Professor Evart Gummesson has developed John Naisbitt’s ‘high tech / high touch’ concept and integrated it into his relationship marketing theories. ‘High tech high touch’ is based on the notion “to balance the material wonders of technology with the spiritual demands of our human nature” and concludes “the more technology around us, the more the need for human touch”. Gummesson states that the reason why forecasts on products, markets and methods often turn out wrong is because we fail to find this ‘high tech / high touch’ balance.
The more integrated with technology we become, which truly will happen with Web 3.0, also identified as pervasive technology, where everything will be linked up and working in a mesh – the fridge noting that it is out of milk and automatically sending an order to the supermarket etc, the more the need for basic human qualities. This could be through contact with nature, gardening, cooking from scratch, adventure travelling, and indulging in religion and spiritual activities or sports. E(electronic)-relationships and the fast global communication stimulates the need for h(human)-relationships. Like the principle of yin and yang, there is a dynamic tension between the two extremes trying to find an equilibrium.
High tech is cold and impersonal, but Web 2.0 tools can be utilised to bring a human dimension as for example seen in the case of Skype. It brings people together; you can talk to and see your loved ones on the other side of the globe for free! IT and high tech can offer social interaction between people and groups with the same interests and passions which was previously limited to physical presence. Currently luxury fashion websites can be frustrating to deal with because everything is automised and the customer cant find instant help in how to use it. Many shopping baskets are left unpaid for because the customer didn’t feel that all their questions were answered or they weren’t assured about the purchased before they clicked the ‘buy’ icon.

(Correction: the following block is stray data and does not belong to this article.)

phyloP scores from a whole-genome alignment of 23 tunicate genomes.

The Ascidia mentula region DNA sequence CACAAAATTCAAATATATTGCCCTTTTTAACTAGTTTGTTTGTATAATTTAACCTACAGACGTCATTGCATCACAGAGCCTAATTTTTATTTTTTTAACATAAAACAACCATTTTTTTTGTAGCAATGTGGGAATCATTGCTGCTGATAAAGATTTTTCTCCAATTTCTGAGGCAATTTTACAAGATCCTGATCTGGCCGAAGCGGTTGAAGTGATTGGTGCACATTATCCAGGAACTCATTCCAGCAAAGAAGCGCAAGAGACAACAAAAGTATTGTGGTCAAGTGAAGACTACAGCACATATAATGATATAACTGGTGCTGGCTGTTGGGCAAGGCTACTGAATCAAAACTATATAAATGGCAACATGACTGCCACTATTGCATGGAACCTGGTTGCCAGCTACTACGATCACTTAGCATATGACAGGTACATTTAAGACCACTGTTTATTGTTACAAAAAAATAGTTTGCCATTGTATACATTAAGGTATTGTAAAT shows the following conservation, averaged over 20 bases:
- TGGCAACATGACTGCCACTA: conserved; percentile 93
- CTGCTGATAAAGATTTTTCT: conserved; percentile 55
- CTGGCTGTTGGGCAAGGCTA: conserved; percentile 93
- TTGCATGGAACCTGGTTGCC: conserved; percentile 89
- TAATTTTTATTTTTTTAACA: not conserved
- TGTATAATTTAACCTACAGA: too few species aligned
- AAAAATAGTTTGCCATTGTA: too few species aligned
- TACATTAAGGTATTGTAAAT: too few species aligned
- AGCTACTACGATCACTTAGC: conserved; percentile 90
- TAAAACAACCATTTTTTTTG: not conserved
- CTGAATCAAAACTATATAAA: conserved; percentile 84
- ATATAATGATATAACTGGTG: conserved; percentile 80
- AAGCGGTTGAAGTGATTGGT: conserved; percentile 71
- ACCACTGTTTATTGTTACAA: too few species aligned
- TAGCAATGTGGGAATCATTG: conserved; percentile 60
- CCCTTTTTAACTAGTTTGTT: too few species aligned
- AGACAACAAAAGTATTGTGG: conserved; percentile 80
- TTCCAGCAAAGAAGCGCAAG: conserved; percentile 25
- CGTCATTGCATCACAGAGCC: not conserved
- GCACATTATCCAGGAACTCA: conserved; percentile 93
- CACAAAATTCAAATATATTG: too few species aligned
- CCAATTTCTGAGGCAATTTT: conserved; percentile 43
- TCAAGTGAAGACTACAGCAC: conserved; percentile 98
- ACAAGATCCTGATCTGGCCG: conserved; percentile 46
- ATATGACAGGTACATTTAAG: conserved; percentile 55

By adding a human dimension in the form of an online real-time sales assistant (as fx Faberge), who can answer all questions, guide, advice and re-assure the browser about the purchase, brands would have a much more successful sales channel. Ultimately, by continuously adding human dimensions, which can be done with the help of Web 2.0 tools, brands would be working towards reaching the balance between ‘high tech /high touch’. This does not need to be seen as ‘virtual’, it can rather be argued ‘Technology which we have become used to becomes an extension of ourselves. It becomes human’The online flagship store, the real-time sales assistant, customisation, communities and collaboration are examples of how to bring a human touch, human interaction and creativity to the high tech world and thereby reach the all important ‘high tech / high touch’ balance which is paramount in making a business successful today, but even more so in the future.